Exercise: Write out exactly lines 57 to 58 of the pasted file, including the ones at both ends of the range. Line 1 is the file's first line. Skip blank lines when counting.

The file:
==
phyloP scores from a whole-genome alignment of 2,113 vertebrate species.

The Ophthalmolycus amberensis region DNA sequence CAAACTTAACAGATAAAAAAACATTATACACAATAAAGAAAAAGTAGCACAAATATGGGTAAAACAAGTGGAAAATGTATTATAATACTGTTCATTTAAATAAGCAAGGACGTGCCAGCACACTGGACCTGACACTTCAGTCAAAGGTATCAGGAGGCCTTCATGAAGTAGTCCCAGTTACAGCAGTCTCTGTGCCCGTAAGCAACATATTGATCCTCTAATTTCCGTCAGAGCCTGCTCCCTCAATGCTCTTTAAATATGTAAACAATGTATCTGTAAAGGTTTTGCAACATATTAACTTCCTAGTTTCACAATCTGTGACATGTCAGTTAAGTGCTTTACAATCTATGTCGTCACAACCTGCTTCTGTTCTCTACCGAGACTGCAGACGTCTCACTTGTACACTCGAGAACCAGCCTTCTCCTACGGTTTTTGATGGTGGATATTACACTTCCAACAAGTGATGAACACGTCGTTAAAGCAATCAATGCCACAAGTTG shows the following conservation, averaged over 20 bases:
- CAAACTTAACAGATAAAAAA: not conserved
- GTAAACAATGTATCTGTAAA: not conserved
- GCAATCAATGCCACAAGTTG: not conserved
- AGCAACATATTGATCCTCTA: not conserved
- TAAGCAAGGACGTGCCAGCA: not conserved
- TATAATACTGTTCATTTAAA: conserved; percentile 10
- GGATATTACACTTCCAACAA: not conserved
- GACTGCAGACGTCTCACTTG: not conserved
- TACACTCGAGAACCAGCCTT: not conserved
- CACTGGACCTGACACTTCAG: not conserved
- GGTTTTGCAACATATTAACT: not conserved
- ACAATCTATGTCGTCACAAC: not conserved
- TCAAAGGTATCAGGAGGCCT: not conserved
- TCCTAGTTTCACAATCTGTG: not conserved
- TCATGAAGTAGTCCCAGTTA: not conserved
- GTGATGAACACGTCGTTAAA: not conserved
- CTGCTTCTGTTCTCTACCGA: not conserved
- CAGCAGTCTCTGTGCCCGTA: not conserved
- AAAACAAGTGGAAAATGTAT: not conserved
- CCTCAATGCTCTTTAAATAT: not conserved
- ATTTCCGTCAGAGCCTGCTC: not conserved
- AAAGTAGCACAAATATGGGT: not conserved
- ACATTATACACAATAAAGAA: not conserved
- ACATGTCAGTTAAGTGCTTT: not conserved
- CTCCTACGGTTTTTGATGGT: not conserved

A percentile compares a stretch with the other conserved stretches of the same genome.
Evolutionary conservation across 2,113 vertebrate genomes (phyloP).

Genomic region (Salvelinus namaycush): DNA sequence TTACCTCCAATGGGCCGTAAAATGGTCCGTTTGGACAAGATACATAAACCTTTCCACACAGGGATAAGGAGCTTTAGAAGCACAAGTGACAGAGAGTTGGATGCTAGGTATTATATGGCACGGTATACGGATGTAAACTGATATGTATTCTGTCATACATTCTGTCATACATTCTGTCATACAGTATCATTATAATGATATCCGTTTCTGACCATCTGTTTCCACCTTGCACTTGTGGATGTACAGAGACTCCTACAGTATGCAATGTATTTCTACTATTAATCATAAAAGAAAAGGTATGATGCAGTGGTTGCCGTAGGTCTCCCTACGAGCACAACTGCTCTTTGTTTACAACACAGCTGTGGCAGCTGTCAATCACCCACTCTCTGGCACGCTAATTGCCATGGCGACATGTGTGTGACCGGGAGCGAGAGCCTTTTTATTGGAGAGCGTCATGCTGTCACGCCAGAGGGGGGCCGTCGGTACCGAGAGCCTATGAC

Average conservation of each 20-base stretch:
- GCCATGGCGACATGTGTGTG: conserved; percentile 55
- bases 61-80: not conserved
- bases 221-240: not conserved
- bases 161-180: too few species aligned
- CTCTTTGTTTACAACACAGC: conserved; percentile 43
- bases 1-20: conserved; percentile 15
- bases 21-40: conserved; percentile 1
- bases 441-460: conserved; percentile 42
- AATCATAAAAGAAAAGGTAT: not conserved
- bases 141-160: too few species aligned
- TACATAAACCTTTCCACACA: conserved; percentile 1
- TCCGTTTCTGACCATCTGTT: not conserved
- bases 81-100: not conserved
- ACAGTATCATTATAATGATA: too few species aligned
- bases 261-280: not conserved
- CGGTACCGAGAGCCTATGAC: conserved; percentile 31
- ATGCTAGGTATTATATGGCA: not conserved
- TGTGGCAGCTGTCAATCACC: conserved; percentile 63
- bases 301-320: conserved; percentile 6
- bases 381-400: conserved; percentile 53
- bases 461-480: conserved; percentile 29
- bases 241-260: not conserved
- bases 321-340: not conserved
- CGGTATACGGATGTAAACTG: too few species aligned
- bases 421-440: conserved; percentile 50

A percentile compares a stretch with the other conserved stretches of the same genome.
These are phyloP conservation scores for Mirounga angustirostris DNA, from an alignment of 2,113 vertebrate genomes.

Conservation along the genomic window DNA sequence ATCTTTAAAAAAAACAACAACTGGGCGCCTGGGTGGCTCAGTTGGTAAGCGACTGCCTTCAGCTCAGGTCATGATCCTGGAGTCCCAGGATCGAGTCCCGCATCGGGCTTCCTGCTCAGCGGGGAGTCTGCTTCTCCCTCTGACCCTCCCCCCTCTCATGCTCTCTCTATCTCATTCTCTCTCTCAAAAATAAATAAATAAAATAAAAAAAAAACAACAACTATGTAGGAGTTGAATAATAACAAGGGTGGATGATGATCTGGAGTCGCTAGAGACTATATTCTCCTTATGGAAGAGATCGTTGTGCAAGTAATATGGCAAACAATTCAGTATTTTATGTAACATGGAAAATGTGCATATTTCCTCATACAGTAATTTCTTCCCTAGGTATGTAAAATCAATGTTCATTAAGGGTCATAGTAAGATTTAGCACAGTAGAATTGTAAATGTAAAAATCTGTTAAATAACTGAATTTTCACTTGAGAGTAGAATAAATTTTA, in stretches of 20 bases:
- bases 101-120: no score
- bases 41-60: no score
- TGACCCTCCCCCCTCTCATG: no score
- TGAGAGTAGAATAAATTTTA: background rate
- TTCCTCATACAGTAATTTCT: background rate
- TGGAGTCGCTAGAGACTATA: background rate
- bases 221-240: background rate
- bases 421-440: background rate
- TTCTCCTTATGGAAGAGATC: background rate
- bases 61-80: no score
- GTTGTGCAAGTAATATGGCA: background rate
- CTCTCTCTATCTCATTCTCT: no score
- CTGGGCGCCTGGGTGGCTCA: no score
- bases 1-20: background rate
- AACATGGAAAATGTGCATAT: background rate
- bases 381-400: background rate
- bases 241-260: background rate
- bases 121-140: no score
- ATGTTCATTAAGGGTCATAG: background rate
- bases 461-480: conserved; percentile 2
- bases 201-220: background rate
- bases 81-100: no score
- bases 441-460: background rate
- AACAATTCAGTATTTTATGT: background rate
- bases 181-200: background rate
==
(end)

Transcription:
A percentile compares a stretch with the other conserved stretches of the same genome.
These are phyloP conservation scores for Mirounga angustirostris DNA, from an alignment of 2,113 vertebrate genomes.